How it works and how it can benefit ordinary people as well as law enforcement
Digital forensics is a branch of forensic science that concentrates on the recovery and investigation of data found on digital devices, including computers, smartphones, external hard drives and memory cards.
In addition to its role in law enforcement, digital forensic techniques are also used in private investigations, in everything from catching a cheating spouse to investigating cyberbullying, corporate espionage or determining copyright. So, how does it work and how can it benefit ordinary people as well as law enforcement?
The origins of digital forensics
Computer forensics took off in the 1980s with the growth of personal computers. As computing grew, so did computer crime, and in 1984, the FBI started its Computer Analysis and Response Team.
One of the first big successes of digital forensics was tracking down the hacker Marcus Hess, a German citizen who hacked into military and industrial computers in the United States, Europe and east Asia, and sold the information to the Soviets. He was caught in 1986 by the astronomer and systems administrator Clifford Stoll, who discovered Hess’s activities while tracking down a $0.75 accounting error at Lawrence Livermore Laboratory in California.
Like Stoll, many of the early specialists in digital forensics developed their own software and digital tools. By the 2000s, standards and processes had been developed for digital forensics tools and for their use by law enforcement.
How digital forensics work
In order to access information in a computer, the first step is usually to create a duplicate of the memory (RAM), sometimes using a piece of hardware called a write blocker or disk controller. This intercepts commands and prevents the data on the hard drive from being erased or written over.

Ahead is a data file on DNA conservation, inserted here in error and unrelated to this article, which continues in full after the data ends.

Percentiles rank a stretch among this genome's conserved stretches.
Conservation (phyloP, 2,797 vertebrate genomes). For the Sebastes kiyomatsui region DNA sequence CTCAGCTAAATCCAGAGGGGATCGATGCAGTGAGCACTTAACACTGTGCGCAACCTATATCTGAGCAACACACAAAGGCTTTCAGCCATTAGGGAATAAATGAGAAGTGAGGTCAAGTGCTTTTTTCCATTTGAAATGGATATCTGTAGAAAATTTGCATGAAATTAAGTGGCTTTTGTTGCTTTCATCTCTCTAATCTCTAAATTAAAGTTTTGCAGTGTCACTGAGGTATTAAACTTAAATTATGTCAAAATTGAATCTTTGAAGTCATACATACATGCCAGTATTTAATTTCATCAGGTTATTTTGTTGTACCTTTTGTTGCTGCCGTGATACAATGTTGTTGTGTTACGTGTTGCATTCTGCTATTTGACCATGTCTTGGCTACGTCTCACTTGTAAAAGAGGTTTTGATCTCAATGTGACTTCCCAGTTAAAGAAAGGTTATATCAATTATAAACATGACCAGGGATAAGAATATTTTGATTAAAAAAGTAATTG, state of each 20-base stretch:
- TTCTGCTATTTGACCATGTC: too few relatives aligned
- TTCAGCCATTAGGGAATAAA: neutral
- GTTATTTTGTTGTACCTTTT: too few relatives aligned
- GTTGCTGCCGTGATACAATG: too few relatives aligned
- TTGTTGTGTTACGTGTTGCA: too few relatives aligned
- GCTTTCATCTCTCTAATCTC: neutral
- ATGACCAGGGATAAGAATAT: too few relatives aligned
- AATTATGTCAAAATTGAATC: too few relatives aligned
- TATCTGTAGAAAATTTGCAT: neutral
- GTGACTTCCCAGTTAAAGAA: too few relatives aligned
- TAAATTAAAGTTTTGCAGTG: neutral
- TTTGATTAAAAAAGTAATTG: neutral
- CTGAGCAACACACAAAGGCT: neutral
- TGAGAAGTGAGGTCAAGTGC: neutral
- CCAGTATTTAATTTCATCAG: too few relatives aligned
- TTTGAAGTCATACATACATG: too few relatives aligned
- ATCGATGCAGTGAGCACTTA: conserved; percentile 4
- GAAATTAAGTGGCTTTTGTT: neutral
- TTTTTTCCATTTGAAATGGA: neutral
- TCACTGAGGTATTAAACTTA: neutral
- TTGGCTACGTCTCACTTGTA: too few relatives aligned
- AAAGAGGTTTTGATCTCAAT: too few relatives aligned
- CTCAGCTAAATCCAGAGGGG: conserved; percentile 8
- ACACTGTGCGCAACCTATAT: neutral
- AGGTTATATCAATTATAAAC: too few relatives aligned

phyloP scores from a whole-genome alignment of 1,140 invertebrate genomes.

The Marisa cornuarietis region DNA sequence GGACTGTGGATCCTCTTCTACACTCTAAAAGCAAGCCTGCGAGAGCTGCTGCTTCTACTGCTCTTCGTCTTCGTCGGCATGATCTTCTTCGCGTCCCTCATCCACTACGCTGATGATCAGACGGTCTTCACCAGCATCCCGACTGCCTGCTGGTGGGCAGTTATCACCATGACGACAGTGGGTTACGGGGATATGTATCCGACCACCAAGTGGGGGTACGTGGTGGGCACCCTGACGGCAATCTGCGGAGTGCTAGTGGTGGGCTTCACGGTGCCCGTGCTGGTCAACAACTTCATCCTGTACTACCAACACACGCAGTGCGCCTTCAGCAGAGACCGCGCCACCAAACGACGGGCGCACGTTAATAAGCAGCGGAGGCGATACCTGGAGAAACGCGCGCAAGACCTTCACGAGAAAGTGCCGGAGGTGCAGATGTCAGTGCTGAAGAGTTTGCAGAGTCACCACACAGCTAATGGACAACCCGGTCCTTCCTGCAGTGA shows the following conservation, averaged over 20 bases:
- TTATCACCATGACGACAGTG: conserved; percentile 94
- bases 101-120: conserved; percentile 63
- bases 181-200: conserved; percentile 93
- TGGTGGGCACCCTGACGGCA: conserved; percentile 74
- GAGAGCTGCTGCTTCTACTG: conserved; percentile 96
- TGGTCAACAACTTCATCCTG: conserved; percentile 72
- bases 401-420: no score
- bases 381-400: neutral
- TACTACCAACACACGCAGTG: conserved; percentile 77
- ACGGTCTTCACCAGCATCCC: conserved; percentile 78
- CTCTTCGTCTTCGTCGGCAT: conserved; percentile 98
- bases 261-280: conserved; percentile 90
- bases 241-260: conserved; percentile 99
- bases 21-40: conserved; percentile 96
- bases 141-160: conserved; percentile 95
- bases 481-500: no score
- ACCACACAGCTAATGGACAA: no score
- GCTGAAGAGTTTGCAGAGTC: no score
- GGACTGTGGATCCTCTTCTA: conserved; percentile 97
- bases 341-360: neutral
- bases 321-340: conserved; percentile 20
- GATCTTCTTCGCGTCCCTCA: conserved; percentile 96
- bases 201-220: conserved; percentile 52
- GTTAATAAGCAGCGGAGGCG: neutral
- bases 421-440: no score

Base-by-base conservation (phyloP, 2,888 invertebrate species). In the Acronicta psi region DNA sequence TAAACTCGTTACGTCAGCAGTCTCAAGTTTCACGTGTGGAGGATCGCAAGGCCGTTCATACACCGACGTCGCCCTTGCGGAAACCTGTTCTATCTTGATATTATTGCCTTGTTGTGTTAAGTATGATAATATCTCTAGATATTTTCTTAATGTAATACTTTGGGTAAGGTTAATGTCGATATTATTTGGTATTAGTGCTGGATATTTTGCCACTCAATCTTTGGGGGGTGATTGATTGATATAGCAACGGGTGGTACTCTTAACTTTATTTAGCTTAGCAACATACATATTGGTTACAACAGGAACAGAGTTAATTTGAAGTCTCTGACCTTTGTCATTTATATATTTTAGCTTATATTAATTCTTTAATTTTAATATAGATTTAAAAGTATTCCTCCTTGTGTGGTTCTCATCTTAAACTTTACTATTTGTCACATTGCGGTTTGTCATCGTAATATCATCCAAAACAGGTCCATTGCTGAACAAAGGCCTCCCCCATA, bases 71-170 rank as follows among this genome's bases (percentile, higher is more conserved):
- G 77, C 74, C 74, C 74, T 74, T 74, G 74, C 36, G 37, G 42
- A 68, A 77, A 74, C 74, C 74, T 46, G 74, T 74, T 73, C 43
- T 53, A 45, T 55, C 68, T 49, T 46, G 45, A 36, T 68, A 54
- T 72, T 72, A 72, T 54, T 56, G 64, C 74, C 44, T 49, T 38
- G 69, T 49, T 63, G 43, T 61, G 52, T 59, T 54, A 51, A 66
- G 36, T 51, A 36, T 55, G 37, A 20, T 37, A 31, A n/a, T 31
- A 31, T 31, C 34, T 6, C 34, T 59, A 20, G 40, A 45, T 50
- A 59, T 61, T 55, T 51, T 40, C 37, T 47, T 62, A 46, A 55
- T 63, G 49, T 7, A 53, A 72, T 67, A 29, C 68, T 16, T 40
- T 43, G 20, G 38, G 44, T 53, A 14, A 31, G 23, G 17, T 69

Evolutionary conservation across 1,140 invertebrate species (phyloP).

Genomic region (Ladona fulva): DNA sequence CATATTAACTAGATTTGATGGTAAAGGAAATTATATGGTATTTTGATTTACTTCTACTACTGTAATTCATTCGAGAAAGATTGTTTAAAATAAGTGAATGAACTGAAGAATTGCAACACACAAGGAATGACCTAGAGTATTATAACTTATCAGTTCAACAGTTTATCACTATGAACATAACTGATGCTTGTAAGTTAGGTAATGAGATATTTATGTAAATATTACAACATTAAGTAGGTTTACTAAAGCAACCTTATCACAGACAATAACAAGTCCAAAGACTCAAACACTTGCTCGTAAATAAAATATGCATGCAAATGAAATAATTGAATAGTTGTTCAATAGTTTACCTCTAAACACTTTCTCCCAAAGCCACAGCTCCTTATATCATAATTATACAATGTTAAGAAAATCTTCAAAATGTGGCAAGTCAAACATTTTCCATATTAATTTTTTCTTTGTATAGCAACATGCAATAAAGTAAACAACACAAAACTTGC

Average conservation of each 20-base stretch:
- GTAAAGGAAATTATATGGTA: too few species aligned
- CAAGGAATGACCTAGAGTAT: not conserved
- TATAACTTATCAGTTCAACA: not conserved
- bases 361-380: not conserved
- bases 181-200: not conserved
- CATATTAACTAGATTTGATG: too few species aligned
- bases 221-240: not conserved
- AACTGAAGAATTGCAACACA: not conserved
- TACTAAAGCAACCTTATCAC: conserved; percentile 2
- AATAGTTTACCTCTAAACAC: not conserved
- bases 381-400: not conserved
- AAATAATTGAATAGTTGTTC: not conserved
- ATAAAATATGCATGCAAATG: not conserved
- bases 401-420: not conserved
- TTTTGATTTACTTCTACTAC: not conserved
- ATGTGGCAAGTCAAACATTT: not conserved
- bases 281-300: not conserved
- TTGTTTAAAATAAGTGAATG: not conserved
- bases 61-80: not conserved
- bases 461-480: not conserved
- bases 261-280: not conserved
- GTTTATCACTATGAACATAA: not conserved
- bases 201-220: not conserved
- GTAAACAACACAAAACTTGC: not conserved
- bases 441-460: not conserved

Because of the growth of cloud computing and the huge amounts of data now being created, a method called logical imaging is often used instead of making a physical copy of all the data on a hard drive. A logical image is an image of the active (or visible) data on a logical partition of a hard drive. This is similar to what a user might see when using My Computer on Windows or the Finder on a Mac. The logical image doesn’t include deleted files or file fragments, but it does allow an investigator to quickly scan the contents of a hard drive and then copy over only the files and folders that are most relevant to the investigation.
Once copies are made, investigators use an algorithm called a hash to check that the copy is accurate. They then extract and analyse the information using different software tools. These are designed to conduct keyword searches, recover deleted files and extract information such as user accounts.
As digital forensics has become more sophisticated, so has anti-forensics software, which is designed to hide information and hamper investigation. This type of software includes programmes that change file headers, for example, by renaming a jpg as an mp3 file. Other software can divide files up into small sections and then hide these sections in other files, or hide files in the unused space on the hard drive, called slack space.
Anti-forensic tools can also change the metadata attached to files. Metadata includes information like when a file was created or last altered, making it appear as though a file does not exist or has never been accessed. There are also programmes that will erase data if an unauthorised user tries to access the system.
Data can also be hidden using encryption. There are programmes designed to crack encryption, but as encryption algorithms become more complex they also become are harder to crack.
As digital forensics becomes more complex, there is a growing need for more SaaS digital forensics innovations. At Springwise, we have seen the growth in security platforms and encryption, it may now be time for a similar growth in SaaS platforms that help to process digital forensics.
10th June 2019